Food Webs in the Great Barrier Reef: Explanations and Challenges

Categories: Ecology

Food Webs and Biomass Pyramids 

Food chains and food webs are part of an ecosystem and can be described as the community of Autotrophs and Heterotrophs that feed, reproduce, respire, interact and die in the same environment (Rachna, 2017). As well as the decomposer, which is a continuous procedure of cycling nutrition for the consumer to use again. The diagrams illustrated above, display all the interconnecting pathways throughout the food web and biomass pyramid also all possible feeding relationships between producers, primary, secondary and tertiary consumers accompanied by the predator and prey relationship within each trophic level.

Abiotic and Biotic Components 

The Great Barrier Reef principally comprises from numerable biotic (living) and abiotic (non-living) components, which create interdependencies that are contingent for the overall survival and sustainability of this natural ecosystem. Additionally, biodiversity is the foundation of ecosystems diversity within and between species (Digests, 2019). Thus, without biodiversity the sustainability of the environment would be jeopardized (Gillaspy, 2019). Within the GBR ecological sustainability is when its biotic components- living factors- can rejuvenate themselves and maintain suitable living conditions for the community when responding to fluctuations of abiotic- inorganic chemical/physical parts that affect living organisms- factors (Gillaspy, 2019).

Interdependencies Between Abiotic and Biotic Components 

With further investigation numerous relationships between abiotic and biotic components can be identified throughout the GBR. Coral is a significant factor for the overall survival of this ecosystem. Coral relies on sunlight and sunlight penetration in order to provide the zooxanthellae and coral polyps with compounds needed for photosynthesis (Noaa, 2017).

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Which is when carbon dioxide and water is transformed using sunlight and chlorophyll to produce glucose and oxygen (RSC, 2018). In return the algae use that oxygen to help the coral remove wastes (Noaa, 2017). This process enables survival for the coral, and a food source for the primary consumers. Decreased salinity levels will also result in coral dying, as fluctuations in precipitation will increase runoff of sediment, freshwater and land-based pollutants causing an unbalanced ratio of salt to water (CRA, 2019). Also contributing to algal blooms, causing murky water conditions which will reduce the amount of light to travel through the water (MPA, 2019). Which as evidenced means clear water is a crucial factor for photosynthesis. The abiotic components buoyancy and viscosity affect the sea animals of small/ large reef fish, sharks and ray's ability to swim within the water. Buoyancy is demonstrated by keeping marine animals afloat, by when the buoyant force equals the objects weight it remains suspended at that dept (Lumen, 2018). Which is why it is dependent on water density, as the net force increases with depth (Lumen, 2018).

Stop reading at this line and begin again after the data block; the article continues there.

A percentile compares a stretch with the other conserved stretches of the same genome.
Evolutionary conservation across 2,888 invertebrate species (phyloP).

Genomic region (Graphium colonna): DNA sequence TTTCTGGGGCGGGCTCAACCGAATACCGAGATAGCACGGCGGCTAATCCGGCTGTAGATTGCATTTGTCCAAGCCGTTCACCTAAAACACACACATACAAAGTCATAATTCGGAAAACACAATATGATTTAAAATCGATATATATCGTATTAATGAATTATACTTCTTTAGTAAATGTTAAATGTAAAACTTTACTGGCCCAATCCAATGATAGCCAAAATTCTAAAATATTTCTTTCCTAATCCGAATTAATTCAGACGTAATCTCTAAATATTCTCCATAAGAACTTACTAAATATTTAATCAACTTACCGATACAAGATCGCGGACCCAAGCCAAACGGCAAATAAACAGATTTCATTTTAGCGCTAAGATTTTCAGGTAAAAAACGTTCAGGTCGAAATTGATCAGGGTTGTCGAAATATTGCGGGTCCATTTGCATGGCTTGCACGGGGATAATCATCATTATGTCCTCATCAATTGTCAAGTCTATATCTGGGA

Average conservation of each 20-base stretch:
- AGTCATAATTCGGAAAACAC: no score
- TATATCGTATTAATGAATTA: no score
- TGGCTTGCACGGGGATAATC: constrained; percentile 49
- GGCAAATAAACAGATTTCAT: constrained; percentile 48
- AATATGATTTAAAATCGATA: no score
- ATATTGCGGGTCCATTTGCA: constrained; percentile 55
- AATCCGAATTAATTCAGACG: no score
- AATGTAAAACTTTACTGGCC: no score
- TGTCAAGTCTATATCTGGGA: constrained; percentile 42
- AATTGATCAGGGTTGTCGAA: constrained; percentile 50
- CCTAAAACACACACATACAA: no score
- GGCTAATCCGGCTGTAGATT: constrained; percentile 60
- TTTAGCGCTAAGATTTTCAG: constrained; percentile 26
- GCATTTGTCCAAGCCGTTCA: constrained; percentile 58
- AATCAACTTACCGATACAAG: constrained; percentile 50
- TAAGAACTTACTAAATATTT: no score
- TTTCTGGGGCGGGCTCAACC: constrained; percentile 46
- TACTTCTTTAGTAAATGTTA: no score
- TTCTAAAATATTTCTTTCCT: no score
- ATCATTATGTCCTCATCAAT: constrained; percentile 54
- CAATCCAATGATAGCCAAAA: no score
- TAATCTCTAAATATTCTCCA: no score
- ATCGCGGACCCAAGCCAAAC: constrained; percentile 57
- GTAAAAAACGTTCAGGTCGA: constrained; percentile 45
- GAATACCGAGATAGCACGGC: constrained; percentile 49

Whereas, viscosity influences stimulus to the fish lateral-line system (Windsor, 2017). As the fish's body creates flows that interfere with the detection of external signals and give information about nearby obstacles and their own hydrodynamic performance (Windsor, 2017).

Research has allowed the conclusion that abiotic components collaborate in order to create sustainability within the ecosystem, which subsequently cause significant affects for the energy transfer in the biomass pyramid and how every living organism depends on abiotic factors for survival.

How Energy is Transferred Through Interdependencies Between Organisms  

The GBR encompasses multiple interdependencies between two or more organisms. An affiliation whereas they live closely together, known as a symbiosis relationship. Entailing commensalism, mutualism and parasitism (GSLC, 2019). Conversely with symbiosis bioaccumulation and biomagnification can too, affect how energy is transferred through a biomass pyramid (Toxicology, 2017). Bioaccumulation is when there is a gradual accumulation of living chemicals in the tissue of an animal, and biomagnification occurs when compounds (pollutant or pesticide) increase their concentration in the tissue of organisms (Toxicology, 2017).

Commensalism is when one species obtains benefits whilst the other is unaffected (Britannica, 2019). For instance, suckerfish attach themselves to larger marine animalssharks and manta rays- via a specialized organ (RICE, 2017). This allows the fish to travel with their hosts, and collecting their food particles (RICE, 2017). This means the energy is transferred when the suckerfish eats the food particles on the host, for 10% of the hosts energy will be carried through, ready for the next predator to consume the fish for only 10% of the fish's energy will be transferred.